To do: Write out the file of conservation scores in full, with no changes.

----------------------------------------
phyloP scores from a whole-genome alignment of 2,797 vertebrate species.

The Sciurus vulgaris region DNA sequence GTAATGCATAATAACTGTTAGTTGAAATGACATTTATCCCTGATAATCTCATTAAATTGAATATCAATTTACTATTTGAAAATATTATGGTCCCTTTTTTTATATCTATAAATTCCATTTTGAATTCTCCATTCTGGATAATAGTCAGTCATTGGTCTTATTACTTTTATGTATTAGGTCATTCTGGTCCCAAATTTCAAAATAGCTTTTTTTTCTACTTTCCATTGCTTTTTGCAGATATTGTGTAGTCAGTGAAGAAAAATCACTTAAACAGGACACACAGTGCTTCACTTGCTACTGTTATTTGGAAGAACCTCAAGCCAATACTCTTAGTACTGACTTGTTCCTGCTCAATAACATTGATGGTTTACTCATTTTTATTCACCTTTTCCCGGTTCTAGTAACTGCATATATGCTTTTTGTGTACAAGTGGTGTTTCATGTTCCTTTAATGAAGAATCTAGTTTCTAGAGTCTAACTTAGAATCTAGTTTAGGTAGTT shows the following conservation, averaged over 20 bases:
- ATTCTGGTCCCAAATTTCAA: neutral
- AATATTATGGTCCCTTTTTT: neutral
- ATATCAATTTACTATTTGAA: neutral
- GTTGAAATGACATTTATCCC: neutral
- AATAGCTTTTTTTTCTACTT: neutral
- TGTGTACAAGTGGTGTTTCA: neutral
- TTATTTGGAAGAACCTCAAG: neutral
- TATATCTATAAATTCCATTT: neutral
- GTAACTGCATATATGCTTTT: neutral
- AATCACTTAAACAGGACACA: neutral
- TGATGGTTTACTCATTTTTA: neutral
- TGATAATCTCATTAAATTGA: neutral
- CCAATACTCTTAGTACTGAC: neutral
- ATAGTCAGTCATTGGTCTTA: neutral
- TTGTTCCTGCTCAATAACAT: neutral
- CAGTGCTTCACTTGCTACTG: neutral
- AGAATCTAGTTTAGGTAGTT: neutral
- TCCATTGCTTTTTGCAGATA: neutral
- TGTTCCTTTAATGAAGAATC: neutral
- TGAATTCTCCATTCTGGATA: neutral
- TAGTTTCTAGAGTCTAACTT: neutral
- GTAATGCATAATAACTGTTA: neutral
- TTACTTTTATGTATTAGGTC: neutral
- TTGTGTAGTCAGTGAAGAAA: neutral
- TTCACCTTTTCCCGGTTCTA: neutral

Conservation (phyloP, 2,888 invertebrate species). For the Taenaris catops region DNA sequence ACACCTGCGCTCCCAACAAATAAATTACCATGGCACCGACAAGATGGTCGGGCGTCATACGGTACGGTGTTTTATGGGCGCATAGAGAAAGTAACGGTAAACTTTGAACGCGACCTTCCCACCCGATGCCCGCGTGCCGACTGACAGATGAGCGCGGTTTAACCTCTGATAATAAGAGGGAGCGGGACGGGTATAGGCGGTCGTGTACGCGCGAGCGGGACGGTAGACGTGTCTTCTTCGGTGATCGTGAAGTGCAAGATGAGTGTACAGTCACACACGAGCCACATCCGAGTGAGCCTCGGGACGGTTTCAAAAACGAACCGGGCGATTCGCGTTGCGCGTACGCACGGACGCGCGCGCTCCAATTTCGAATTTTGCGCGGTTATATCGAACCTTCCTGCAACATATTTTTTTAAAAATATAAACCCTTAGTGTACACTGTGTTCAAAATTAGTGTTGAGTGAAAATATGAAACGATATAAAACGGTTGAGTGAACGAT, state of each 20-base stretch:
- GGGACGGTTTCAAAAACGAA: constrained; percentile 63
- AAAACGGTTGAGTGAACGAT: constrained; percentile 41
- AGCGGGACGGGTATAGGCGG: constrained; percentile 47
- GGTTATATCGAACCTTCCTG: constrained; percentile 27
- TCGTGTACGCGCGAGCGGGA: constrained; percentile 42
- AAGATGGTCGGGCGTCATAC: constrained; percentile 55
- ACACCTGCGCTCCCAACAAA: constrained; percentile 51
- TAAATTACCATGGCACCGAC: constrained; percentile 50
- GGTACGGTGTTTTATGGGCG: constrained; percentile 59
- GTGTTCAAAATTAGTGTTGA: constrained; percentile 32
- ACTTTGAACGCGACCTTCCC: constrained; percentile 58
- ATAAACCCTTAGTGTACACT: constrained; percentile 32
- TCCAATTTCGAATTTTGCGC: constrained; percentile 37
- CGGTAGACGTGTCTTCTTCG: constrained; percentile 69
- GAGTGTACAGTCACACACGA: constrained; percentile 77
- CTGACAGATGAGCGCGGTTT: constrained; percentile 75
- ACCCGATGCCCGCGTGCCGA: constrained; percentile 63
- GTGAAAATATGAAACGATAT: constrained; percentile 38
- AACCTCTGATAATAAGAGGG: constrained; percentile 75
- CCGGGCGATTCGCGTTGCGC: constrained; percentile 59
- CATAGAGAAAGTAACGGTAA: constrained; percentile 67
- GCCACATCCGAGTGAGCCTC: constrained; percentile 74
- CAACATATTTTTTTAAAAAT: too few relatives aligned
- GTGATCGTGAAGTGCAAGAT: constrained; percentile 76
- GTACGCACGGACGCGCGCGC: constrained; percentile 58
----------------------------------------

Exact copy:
phyloP scores from a whole-genome alignment of 2,797 vertebrate species.

The Sciurus vulgaris region DNA sequence GTAATGCATAATAACTGTTAGTTGAAATGACATTTATCCCTGATAATCTCATTAAATTGAATATCAATTTACTATTTGAAAATATTATGGTCCCTTTTTTTATATCTATAAATTCCATTTTGAATTCTCCATTCTGGATAATAGTCAGTCATTGGTCTTATTACTTTTATGTATTAGGTCATTCTGGTCCCAAATTTCAAAATAGCTTTTTTTTCTACTTTCCATTGCTTTTTGCAGATATTGTGTAGTCAGTGAAGAAAAATCACTTAAACAGGACACACAGTGCTTCACTTGCTACTGTTATTTGGAAGAACCTCAAGCCAATACTCTTAGTACTGACTTGTTCCTGCTCAATAACATTGATGGTTTACTCATTTTTATTCACCTTTTCCCGGTTCTAGTAACTGCATATATGCTTTTTGTGTACAAGTGGTGTTTCATGTTCCTTTAATGAAGAATCTAGTTTCTAGAGTCTAACTTAGAATCTAGTTTAGGTAGTT shows the following conservation, averaged over 20 bases:
- ATTCTGGTCCCAAATTTCAA: neutral
- AATATTATGGTCCCTTTTTT: neutral
- ATATCAATTTACTATTTGAA: neutral
- GTTGAAATGACATTTATCCC: neutral
- AATAGCTTTTTTTTCTACTT: neutral
- TGTGTACAAGTGGTGTTTCA: neutral
- TTATTTGGAAGAACCTCAAG: neutral
- TATATCTATAAATTCCATTT: neutral
- GTAACTGCATATATGCTTTT: neutral
- AATCACTTAAACAGGACACA: neutral
- TGATGGTTTACTCATTTTTA: neutral
- TGATAATCTCATTAAATTGA: neutral
- CCAATACTCTTAGTACTGAC: neutral
- ATAGTCAGTCATTGGTCTTA: neutral
- TTGTTCCTGCTCAATAACAT: neutral
- CAGTGCTTCACTTGCTACTG: neutral
- AGAATCTAGTTTAGGTAGTT: neutral
- TCCATTGCTTTTTGCAGATA: neutral
- TGTTCCTTTAATGAAGAATC: neutral
- TGAATTCTCCATTCTGGATA: neutral
- TAGTTTCTAGAGTCTAACTT: neutral
- GTAATGCATAATAACTGTTA: neutral
- TTACTTTTATGTATTAGGTC: neutral
- TTGTGTAGTCAGTGAAGAAA: neutral
- TTCACCTTTTCCCGGTTCTA: neutral

Conservation (phyloP, 2,888 invertebrate species). For the Taenaris catops region DNA sequence ACACCTGCGCTCCCAACAAATAAATTACCATGGCACCGACAAGATGGTCGGGCGTCATACGGTACGGTGTTTTATGGGCGCATAGAGAAAGTAACGGTAAACTTTGAACGCGACCTTCCCACCCGATGCCCGCGTGCCGACTGACAGATGAGCGCGGTTTAACCTCTGATAATAAGAGGGAGCGGGACGGGTATAGGCGGTCGTGTACGCGCGAGCGGGACGGTAGACGTGTCTTCTTCGGTGATCGTGAAGTGCAAGATGAGTGTACAGTCACACACGAGCCACATCCGAGTGAGCCTCGGGACGGTTTCAAAAACGAACCGGGCGATTCGCGTTGCGCGTACGCACGGACGCGCGCGCTCCAATTTCGAATTTTGCGCGGTTATATCGAACCTTCCTGCAACATATTTTTTTAAAAATATAAACCCTTAGTGTACACTGTGTTCAAAATTAGTGTTGAGTGAAAATATGAAACGATATAAAACGGTTGAGTGAACGAT, state of each 20-base stretch:
- GGGACGGTTTCAAAAACGAA: constrained; percentile 63
- AAAACGGTTGAGTGAACGAT: constrained; percentile 41
- AGCGGGACGGGTATAGGCGG: constrained; percentile 47
- GGTTATATCGAACCTTCCTG: constrained; percentile 27
- TCGTGTACGCGCGAGCGGGA: constrained; percentile 42
- AAGATGGTCGGGCGTCATAC: constrained; percentile 55
- ACACCTGCGCTCCCAACAAA: constrained; percentile 51
- TAAATTACCATGGCACCGAC: constrained; percentile 50
- GGTACGGTGTTTTATGGGCG: constrained; percentile 59
- GTGTTCAAAATTAGTGTTGA: constrained; percentile 32
- ACTTTGAACGCGACCTTCCC: constrained; percentile 58
- ATAAACCCTTAGTGTACACT: constrained; percentile 32
- TCCAATTTCGAATTTTGCGC: constrained; percentile 37
- CGGTAGACGTGTCTTCTTCG: constrained; percentile 69
- GAGTGTACAGTCACACACGA: constrained; percentile 77
- CTGACAGATGAGCGCGGTTT: constrained; percentile 75
- ACCCGATGCCCGCGTGCCGA: constrained; percentile 63
- GTGAAAATATGAAACGATAT: constrained; percentile 38
- AACCTCTGATAATAAGAGGG: constrained; percentile 75
- CCGGGCGATTCGCGTTGCGC: constrained; percentile 59
- CATAGAGAAAGTAACGGTAA: constrained; percentile 67
- GCCACATCCGAGTGAGCCTC: constrained; percentile 74
- CAACATATTTTTTTAAAAAT: too few relatives aligned
- GTGATCGTGAAGTGCAAGAT: constrained; percentile 76
- GTACGCACGGACGCGCGCGC: constrained; percentile 58